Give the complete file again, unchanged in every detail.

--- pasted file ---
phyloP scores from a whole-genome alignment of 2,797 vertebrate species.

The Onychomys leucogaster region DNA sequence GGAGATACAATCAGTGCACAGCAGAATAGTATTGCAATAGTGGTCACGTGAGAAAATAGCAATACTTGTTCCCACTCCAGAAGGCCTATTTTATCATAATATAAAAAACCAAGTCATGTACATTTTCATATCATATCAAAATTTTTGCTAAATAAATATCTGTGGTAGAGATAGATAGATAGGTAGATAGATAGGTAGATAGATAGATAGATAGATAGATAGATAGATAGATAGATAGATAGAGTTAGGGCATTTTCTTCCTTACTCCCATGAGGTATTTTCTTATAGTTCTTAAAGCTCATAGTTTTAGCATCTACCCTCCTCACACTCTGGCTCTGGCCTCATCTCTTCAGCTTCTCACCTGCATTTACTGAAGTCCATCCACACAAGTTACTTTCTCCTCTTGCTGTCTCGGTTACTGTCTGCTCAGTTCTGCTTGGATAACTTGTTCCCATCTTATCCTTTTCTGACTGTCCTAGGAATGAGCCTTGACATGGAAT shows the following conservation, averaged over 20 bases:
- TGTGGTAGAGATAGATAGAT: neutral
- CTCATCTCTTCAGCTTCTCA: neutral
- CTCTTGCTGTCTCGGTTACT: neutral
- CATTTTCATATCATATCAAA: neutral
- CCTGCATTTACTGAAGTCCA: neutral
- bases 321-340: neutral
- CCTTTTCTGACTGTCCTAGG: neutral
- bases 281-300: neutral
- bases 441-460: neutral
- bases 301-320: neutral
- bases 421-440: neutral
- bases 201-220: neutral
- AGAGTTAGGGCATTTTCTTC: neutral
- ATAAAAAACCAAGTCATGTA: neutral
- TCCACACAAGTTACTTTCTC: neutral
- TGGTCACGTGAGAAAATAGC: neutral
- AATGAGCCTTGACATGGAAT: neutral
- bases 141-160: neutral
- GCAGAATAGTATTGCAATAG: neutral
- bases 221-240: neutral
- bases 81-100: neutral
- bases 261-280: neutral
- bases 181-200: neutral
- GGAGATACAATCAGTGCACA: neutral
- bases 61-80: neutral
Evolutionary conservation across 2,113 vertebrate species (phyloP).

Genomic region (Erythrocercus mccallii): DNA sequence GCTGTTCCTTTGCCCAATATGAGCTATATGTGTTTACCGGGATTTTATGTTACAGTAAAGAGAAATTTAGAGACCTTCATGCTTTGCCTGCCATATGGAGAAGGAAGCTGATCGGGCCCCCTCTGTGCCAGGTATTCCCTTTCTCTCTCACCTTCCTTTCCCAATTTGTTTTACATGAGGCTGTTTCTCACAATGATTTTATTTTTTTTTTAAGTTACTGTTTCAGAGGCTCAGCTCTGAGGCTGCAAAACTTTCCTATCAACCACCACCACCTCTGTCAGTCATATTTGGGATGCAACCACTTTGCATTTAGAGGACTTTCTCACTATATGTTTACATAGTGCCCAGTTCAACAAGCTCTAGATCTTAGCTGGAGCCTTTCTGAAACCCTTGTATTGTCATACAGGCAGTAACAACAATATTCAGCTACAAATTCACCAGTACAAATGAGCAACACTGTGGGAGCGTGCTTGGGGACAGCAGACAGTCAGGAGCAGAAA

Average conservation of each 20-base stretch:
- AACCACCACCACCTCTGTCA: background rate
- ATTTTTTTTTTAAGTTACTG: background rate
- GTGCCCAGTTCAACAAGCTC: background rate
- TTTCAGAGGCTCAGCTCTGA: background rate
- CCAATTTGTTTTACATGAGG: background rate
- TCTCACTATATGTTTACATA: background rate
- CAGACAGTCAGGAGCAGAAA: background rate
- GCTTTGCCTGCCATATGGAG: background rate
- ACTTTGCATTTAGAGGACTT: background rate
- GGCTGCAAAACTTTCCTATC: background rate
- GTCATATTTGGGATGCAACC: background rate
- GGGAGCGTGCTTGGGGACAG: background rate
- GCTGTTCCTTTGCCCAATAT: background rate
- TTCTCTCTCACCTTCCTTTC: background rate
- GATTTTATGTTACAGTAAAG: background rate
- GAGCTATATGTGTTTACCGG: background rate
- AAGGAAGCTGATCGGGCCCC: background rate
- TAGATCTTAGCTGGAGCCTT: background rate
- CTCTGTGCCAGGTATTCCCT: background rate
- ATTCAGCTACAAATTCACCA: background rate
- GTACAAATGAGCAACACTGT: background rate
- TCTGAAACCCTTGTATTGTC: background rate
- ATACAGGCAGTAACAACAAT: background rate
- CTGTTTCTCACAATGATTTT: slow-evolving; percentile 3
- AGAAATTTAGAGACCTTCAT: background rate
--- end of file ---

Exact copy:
phyloP scores from a whole-genome alignment of 2,797 vertebrate species.

The Onychomys leucogaster region DNA sequence GGAGATACAATCAGTGCACAGCAGAATAGTATTGCAATAGTGGTCACGTGAGAAAATAGCAATACTTGTTCCCACTCCAGAAGGCCTATTTTATCATAATATAAAAAACCAAGTCATGTACATTTTCATATCATATCAAAATTTTTGCTAAATAAATATCTGTGGTAGAGATAGATAGATAGGTAGATAGATAGGTAGATAGATAGATAGATAGATAGATAGATAGATAGATAGATAGATAGAGTTAGGGCATTTTCTTCCTTACTCCCATGAGGTATTTTCTTATAGTTCTTAAAGCTCATAGTTTTAGCATCTACCCTCCTCACACTCTGGCTCTGGCCTCATCTCTTCAGCTTCTCACCTGCATTTACTGAAGTCCATCCACACAAGTTACTTTCTCCTCTTGCTGTCTCGGTTACTGTCTGCTCAGTTCTGCTTGGATAACTTGTTCCCATCTTATCCTTTTCTGACTGTCCTAGGAATGAGCCTTGACATGGAAT shows the following conservation, averaged over 20 bases:
- TGTGGTAGAGATAGATAGAT: neutral
- CTCATCTCTTCAGCTTCTCA: neutral
- CTCTTGCTGTCTCGGTTACT: neutral
- CATTTTCATATCATATCAAA: neutral
- CCTGCATTTACTGAAGTCCA: neutral
- bases 321-340: neutral
- CCTTTTCTGACTGTCCTAGG: neutral
- bases 281-300: neutral
- bases 441-460: neutral
- bases 301-320: neutral
- bases 421-440: neutral
- bases 201-220: neutral
- AGAGTTAGGGCATTTTCTTC: neutral
- ATAAAAAACCAAGTCATGTA: neutral
- TCCACACAAGTTACTTTCTC: neutral
- TGGTCACGTGAGAAAATAGC: neutral
- AATGAGCCTTGACATGGAAT: neutral
- bases 141-160: neutral
- GCAGAATAGTATTGCAATAG: neutral
- bases 221-240: neutral
- bases 81-100: neutral
- bases 261-280: neutral
- bases 181-200: neutral
- GGAGATACAATCAGTGCACA: neutral
- bases 61-80: neutral
Evolutionary conservation across 2,113 vertebrate species (phyloP).

Genomic region (Erythrocercus mccallii): DNA sequence GCTGTTCCTTTGCCCAATATGAGCTATATGTGTTTACCGGGATTTTATGTTACAGTAAAGAGAAATTTAGAGACCTTCATGCTTTGCCTGCCATATGGAGAAGGAAGCTGATCGGGCCCCCTCTGTGCCAGGTATTCCCTTTCTCTCTCACCTTCCTTTCCCAATTTGTTTTACATGAGGCTGTTTCTCACAATGATTTTATTTTTTTTTTAAGTTACTGTTTCAGAGGCTCAGCTCTGAGGCTGCAAAACTTTCCTATCAACCACCACCACCTCTGTCAGTCATATTTGGGATGCAACCACTTTGCATTTAGAGGACTTTCTCACTATATGTTTACATAGTGCCCAGTTCAACAAGCTCTAGATCTTAGCTGGAGCCTTTCTGAAACCCTTGTATTGTCATACAGGCAGTAACAACAATATTCAGCTACAAATTCACCAGTACAAATGAGCAACACTGTGGGAGCGTGCTTGGGGACAGCAGACAGTCAGGAGCAGAAA

Average conservation of each 20-base stretch:
- AACCACCACCACCTCTGTCA: background rate
- ATTTTTTTTTTAAGTTACTG: background rate
- GTGCCCAGTTCAACAAGCTC: background rate
- TTTCAGAGGCTCAGCTCTGA: background rate
- CCAATTTGTTTTACATGAGG: background rate
- TCTCACTATATGTTTACATA: background rate
- CAGACAGTCAGGAGCAGAAA: background rate
- GCTTTGCCTGCCATATGGAG: background rate
- ACTTTGCATTTAGAGGACTT: background rate
- GGCTGCAAAACTTTCCTATC: background rate
- GTCATATTTGGGATGCAACC: background rate
- GGGAGCGTGCTTGGGGACAG: background rate
- GCTGTTCCTTTGCCCAATAT: background rate
- TTCTCTCTCACCTTCCTTTC: background rate
- GATTTTATGTTACAGTAAAG: background rate
- GAGCTATATGTGTTTACCGG: background rate
- AAGGAAGCTGATCGGGCCCC: background rate
- TAGATCTTAGCTGGAGCCTT: background rate
- CTCTGTGCCAGGTATTCCCT: background rate
- ATTCAGCTACAAATTCACCA: background rate
- GTACAAATGAGCAACACTGT: background rate
- TCTGAAACCCTTGTATTGTC: background rate
- ATACAGGCAGTAACAACAAT: background rate
- CTGTTTCTCACAATGATTTT: slow-evolving; percentile 3
- AGAAATTTAGAGACCTTCAT: background rate